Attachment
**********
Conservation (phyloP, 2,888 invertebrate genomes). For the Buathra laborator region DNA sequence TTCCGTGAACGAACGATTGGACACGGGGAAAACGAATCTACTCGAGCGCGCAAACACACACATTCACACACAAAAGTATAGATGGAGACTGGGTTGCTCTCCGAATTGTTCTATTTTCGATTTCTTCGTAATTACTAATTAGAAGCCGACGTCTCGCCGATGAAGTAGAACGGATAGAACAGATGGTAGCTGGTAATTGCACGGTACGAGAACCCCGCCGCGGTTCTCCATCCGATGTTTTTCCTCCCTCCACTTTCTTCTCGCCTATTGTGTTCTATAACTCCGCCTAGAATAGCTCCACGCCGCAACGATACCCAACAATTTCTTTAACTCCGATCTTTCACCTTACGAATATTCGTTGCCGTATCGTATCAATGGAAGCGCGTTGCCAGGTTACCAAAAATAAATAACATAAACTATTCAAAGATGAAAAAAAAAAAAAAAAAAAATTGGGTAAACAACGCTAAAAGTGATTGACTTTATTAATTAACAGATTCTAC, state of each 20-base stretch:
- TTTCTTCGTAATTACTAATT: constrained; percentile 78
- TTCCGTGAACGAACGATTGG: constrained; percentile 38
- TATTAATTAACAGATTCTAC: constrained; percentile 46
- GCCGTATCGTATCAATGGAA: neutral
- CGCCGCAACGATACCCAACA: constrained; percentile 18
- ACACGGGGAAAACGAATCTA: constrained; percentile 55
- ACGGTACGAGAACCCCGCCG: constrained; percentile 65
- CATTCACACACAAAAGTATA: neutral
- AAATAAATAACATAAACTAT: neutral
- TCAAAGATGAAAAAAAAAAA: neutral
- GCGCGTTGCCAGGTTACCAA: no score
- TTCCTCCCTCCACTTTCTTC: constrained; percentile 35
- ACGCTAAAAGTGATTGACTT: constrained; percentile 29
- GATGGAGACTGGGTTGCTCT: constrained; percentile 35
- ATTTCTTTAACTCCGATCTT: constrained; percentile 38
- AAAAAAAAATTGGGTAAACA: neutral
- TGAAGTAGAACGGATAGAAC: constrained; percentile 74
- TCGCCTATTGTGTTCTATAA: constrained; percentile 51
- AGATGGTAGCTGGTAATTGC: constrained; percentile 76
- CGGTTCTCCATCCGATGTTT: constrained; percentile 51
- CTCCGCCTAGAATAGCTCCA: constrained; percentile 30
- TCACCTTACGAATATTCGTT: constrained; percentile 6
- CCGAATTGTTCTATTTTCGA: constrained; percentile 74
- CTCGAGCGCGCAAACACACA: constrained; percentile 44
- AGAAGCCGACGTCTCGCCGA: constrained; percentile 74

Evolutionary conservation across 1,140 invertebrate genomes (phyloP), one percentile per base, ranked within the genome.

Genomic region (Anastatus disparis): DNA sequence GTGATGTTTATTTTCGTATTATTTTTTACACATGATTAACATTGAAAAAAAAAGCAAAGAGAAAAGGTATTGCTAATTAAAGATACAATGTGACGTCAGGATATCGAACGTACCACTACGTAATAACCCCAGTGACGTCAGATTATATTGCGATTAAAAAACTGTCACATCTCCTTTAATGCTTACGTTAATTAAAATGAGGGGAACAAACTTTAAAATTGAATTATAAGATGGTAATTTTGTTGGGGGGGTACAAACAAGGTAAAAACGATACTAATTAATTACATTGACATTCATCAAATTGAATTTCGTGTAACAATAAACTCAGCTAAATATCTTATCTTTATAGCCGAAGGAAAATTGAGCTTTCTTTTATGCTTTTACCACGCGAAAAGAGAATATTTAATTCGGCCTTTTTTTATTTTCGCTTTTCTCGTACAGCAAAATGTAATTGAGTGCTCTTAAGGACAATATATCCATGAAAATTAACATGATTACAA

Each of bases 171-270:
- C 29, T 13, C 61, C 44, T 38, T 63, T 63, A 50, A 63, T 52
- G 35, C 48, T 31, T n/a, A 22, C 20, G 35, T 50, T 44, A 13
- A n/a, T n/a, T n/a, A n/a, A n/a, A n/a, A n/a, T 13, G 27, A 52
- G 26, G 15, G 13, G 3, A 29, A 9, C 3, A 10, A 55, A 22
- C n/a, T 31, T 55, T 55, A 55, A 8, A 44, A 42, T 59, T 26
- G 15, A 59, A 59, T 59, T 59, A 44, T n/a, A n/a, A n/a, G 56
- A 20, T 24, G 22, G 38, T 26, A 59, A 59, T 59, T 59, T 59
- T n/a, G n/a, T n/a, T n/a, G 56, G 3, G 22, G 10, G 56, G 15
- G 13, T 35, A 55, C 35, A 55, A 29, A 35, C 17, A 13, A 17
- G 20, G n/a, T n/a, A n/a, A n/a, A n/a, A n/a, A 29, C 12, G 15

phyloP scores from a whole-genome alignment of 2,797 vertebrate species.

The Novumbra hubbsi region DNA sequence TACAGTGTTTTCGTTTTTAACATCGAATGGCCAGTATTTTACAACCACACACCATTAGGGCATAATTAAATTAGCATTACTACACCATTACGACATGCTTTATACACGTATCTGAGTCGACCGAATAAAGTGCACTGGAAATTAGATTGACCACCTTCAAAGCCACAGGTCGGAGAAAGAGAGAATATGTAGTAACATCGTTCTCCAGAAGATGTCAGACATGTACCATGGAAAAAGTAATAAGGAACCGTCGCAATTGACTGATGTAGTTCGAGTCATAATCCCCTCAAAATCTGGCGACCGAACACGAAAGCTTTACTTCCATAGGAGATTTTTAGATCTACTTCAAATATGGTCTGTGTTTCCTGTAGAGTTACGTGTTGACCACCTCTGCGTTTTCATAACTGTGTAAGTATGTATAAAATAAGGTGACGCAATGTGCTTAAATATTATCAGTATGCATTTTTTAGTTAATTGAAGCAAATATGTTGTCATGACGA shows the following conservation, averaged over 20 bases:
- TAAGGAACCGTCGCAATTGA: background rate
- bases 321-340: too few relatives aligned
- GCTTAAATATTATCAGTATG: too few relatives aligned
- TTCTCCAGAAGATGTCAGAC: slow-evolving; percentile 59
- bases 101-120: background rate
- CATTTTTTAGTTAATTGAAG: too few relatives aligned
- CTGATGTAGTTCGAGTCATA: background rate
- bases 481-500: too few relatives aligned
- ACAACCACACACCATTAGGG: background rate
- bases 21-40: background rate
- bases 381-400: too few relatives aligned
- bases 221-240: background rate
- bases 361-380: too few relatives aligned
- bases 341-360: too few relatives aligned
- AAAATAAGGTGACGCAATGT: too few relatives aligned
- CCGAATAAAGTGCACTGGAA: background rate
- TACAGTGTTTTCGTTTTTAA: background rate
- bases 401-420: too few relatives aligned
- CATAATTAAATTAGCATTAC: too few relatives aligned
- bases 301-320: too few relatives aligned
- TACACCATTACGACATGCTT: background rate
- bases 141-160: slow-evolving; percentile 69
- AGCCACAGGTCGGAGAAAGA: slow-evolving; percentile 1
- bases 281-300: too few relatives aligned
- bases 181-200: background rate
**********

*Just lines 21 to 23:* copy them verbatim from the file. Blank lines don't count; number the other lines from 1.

- CGGTTCTCCATCCGATGTTT: constrained; percentile 51
- CTCCGCCTAGAATAGCTCCA: constrained; percentile 30
- TCACCTTACGAATATTCGTT: constrained; percentile 6